Taking your dog abroad after Brexit
The Pet Travel Scheme (PETS) was launched in 2000 to allow for easier travel with dogs, cats and ferrets between certain countries without the need for quarantine.
Is it safe for pets to travel abroad?
Regulations were put in place to prevent the spread of zoonotic disease, i.e. those that can pass from animals to humans, such as Rabies. Preventative measures used to include Tick Borne Diseases but since the controversial 2012 changes, in order to harmonise pet travel across the EU, it concentrates only on Rabies and Echinococcus multilocularis - a tapeworm that can cause significant human disease.
Dogs from the UK will have no natural immunity to several vector borne diseases found in Europe. These include Babesiosis, Ehrlichiosis, Heartworm and Leishmaniasis. When taking your dog abroad it’s important to consider these diseases and discuss preventative parasite treatment, including for ticks, sand flies, mosquitoes and heartworm with your vet prior to travel - even though it is not a legal requirement for the PETS passport.
How do you get a PETS passport?
Currently PETS requires that the dog is microchipped, vaccinated against Rabies (minimum age for vaccine is 12 weeks) and waits a minimum of 21 clear days before travel with the vet issued Pet Passport in to the UK. The dog must be vet checked and given a tapeworm tablet by a vet 24-120 hrs prior to (re)entry to the UK and the passport stamped, signed and date/time marked to prove compliance.
How many dogs travel under the Pet Travel Scheme?
DEFRA figures show that the number of dogs using the Pet Travel Scheme (PETS) has increased over the years and that it reached the 300,000 mark for the first time in 2018. Whilst many of these dogs will be British dogs re-entering the UK on British issued passports, it has been shown by Dogs Trust that PETS is being used to import puppies from central and Eastern Europe for commercial gain. It is illegal to use PETS to import dogs to the UK for sale. The government has been urged to review the travel scheme legislation and consider limiting the number of animals that can travel to five per non-commercial consignment rather than five per person. In addition, extending the post rabies vaccination wait to 12 weeks, rather than 21 days, would make the puppies older and less desirable for sale in the UK once imported.
Will Brexit affect the Pet Travel Scheme?
Brexit will affect the PETS regulations and from 1 January 2021 there will be changes to the current rules for travelling with your dog to EU countries, depending upon which category the UK is placed on 1 January 2021. In the current scheme there are 3 categories of country:
Part 1 listed - these operate under similar rules to EU member states. Owners will need to obtain documents from an official vet and have a UK pet passport issued and maintained, this will replace the EU passport.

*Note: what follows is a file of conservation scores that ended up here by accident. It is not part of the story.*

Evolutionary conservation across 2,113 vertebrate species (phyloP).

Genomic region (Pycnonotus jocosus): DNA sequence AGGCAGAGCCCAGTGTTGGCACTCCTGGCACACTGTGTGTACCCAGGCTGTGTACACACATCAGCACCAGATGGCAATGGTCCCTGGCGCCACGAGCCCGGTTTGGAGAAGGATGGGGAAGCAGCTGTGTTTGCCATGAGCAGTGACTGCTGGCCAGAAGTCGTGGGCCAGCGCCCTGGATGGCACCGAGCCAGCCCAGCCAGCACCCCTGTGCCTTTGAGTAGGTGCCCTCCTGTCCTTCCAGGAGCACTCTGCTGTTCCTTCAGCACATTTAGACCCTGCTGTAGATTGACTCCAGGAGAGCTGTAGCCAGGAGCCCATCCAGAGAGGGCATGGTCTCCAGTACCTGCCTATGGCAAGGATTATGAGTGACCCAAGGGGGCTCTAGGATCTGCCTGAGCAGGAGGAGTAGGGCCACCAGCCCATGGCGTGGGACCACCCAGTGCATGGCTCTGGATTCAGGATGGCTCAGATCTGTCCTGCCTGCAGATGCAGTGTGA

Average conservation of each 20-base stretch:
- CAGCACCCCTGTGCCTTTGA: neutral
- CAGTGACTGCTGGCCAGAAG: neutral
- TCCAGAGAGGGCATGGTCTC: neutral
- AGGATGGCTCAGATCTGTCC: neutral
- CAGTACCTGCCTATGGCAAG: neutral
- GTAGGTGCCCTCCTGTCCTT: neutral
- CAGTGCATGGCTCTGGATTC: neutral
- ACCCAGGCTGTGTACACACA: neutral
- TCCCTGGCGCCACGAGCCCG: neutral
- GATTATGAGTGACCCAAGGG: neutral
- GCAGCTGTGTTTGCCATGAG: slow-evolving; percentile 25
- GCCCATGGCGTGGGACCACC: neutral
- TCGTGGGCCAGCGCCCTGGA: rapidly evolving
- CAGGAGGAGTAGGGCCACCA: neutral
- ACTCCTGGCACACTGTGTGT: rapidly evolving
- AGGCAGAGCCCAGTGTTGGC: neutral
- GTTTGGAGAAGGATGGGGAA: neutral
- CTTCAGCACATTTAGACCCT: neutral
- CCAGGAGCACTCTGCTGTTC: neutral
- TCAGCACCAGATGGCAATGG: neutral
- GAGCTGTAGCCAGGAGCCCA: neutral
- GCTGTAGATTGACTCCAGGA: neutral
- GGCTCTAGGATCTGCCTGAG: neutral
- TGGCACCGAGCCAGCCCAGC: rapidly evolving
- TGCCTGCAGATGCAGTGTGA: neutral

Part 2 listed - as well as obtaining and maintaining the UK pet passport, owners will need to obtain an Animal Health Certificate (AHC) from an official vet no more than 10 days before travel. Pets need to enter the EU through recognised Travellers’ Point of Entry (TPE).
Unlisted - If the UK becomes unlisted, the current UK issued EU pet passport will not be valid for travel to the EU. As well as a microchip and rabies vaccine, pets will have to have a blood sample taken at least 30 days after the rabies vaccination. This blood sample will be tested at an EU approved laboratory to check that the dog has responded adequately to the vaccine. There will then be a three month wait from the date of the successful blood sample before the dog is allowed to travel. Your dog will need an Animal Health Certificate (AHC) to be issued by the vet for each trip to the EU. The vet will check your dog’s fitness to travel and check the microchip, vaccination and rabies blood testing paperwork. If everything is in order the AHC will be issued with the date of the blood sample and you’re issued with a copy of the test results. Your dog’s AHC will be valid for 10 days after the issue date for EU entry via a Travellers’ Point of Entry (TPE). It allows onward travel within the EU, and return to the UK, for 4 months from the date of issue. If the blood test does not show an adequate response to the vaccine, a repeat rabies vaccine will be required and another blood test is taken at least 30 days after the repeat vaccination.
Plan ahead and do your research before you go
To make sure you’re able to travel abroad and return to the UK with your dog, it’s safest to plan ahead at least 4 months and always check the latest advice with your vet and the government website https://www.gov.uk/take-pet-abroad. Certain countries have specific requirements that must be adhered to, so it’s best to check the rules online for each country you plan to visit, before every trip abroad.
Alison Lambert MA VetMB MRCVS
Alison graduated from Cambridge University, in Veterinary medicine and surgery, in 1999. She initially worked in mixed practice before concentrating on domestic animals for the next 16 years. When Alison isn’t working as a vet, she is helping the Red Dog Company make the very best luxury dog beds and accessories available.